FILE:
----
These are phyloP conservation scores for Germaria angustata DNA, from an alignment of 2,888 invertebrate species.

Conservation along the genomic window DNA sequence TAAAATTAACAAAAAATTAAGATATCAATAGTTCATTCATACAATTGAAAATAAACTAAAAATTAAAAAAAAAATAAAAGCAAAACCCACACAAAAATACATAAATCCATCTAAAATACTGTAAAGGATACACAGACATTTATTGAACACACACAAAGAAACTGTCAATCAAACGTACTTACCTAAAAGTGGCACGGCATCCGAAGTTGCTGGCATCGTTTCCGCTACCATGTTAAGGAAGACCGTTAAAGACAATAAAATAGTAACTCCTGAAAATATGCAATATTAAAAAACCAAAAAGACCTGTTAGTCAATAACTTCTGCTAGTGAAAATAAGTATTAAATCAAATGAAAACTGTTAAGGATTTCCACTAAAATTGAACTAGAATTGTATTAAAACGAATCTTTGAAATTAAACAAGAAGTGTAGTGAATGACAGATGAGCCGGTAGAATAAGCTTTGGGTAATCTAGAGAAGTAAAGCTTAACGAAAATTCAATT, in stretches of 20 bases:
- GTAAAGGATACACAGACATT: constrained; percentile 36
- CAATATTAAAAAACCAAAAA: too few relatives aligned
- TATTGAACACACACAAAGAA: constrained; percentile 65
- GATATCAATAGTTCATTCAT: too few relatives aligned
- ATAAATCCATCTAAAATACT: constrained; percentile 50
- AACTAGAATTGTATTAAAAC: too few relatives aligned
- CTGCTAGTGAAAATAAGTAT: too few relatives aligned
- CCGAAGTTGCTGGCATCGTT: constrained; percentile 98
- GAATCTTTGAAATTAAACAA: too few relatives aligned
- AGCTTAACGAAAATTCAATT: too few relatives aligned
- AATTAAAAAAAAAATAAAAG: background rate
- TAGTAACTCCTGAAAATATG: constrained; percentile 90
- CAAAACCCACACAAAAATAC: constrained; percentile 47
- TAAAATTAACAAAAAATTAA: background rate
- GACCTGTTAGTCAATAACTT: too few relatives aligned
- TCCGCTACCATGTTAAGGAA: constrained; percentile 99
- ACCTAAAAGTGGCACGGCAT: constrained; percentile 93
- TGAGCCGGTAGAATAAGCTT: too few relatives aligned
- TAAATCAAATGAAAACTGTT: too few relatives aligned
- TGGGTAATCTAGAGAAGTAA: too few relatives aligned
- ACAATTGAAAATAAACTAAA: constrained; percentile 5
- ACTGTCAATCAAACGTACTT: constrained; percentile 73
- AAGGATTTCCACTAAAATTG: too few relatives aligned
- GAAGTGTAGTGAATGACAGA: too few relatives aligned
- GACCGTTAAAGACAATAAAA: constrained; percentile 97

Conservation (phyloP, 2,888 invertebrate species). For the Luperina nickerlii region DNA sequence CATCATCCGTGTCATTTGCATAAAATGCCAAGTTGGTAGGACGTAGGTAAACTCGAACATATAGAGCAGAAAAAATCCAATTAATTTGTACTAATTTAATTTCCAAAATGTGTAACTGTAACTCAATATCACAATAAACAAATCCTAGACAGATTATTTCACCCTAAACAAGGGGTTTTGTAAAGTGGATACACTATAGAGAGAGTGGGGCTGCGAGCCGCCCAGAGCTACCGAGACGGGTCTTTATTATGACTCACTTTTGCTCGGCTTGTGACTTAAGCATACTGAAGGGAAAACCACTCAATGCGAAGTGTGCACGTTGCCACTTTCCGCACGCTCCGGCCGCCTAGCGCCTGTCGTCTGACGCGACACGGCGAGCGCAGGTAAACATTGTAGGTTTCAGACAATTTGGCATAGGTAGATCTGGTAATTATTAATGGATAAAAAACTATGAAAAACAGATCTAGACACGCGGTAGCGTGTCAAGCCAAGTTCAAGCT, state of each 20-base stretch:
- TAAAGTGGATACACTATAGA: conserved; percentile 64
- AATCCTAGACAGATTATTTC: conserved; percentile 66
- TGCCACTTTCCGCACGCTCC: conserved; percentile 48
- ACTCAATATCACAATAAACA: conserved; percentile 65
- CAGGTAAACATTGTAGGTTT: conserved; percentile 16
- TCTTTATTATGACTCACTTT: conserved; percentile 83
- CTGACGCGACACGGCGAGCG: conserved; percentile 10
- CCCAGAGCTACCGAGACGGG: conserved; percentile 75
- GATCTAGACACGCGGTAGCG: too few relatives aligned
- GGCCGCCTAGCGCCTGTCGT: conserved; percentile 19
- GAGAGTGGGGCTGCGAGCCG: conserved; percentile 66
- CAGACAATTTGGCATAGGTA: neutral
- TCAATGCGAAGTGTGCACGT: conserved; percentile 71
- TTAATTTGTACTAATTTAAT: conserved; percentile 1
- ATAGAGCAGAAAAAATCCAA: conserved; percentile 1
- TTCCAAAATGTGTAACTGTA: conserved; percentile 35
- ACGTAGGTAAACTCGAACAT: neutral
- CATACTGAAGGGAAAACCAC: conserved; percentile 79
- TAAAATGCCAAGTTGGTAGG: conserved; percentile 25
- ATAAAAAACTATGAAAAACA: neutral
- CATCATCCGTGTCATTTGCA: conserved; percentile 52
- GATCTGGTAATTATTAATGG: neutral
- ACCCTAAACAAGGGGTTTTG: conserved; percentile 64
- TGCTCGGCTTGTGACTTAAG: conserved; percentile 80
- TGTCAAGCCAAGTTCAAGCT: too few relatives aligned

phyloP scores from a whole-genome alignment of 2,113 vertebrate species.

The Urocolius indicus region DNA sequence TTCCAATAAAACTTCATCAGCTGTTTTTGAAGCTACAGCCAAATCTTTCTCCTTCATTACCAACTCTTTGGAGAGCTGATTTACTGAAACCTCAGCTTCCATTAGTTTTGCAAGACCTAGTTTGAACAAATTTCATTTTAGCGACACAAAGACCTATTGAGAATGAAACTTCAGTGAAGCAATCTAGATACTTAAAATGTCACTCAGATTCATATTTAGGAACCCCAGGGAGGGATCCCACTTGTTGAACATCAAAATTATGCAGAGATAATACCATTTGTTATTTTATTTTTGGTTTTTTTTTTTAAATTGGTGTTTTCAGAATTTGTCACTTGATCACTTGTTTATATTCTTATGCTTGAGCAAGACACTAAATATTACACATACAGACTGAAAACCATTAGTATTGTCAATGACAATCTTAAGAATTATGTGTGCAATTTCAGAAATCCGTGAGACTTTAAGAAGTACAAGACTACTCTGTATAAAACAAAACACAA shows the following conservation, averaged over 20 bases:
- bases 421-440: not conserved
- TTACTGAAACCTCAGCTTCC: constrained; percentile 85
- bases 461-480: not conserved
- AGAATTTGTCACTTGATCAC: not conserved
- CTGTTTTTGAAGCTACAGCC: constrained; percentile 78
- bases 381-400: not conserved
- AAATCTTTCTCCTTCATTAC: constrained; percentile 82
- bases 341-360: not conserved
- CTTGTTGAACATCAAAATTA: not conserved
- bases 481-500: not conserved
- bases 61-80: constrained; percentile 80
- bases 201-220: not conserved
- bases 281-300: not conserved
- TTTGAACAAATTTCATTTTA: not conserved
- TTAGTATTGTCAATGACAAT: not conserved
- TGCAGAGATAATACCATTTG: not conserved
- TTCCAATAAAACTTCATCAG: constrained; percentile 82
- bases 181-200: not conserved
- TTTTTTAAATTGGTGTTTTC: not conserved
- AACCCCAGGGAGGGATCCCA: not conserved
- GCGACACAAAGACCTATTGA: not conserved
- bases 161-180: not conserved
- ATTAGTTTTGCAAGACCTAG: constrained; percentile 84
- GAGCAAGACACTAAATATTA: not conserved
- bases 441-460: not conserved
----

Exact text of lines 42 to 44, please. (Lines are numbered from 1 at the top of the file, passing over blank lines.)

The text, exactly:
- TTAATTTGTACTAATTTAAT: conserved; percentile 1
- ATAGAGCAGAAAAAATCCAA: conserved; percentile 1
- TTCCAAAATGTGTAACTGTA: conserved; percentile 35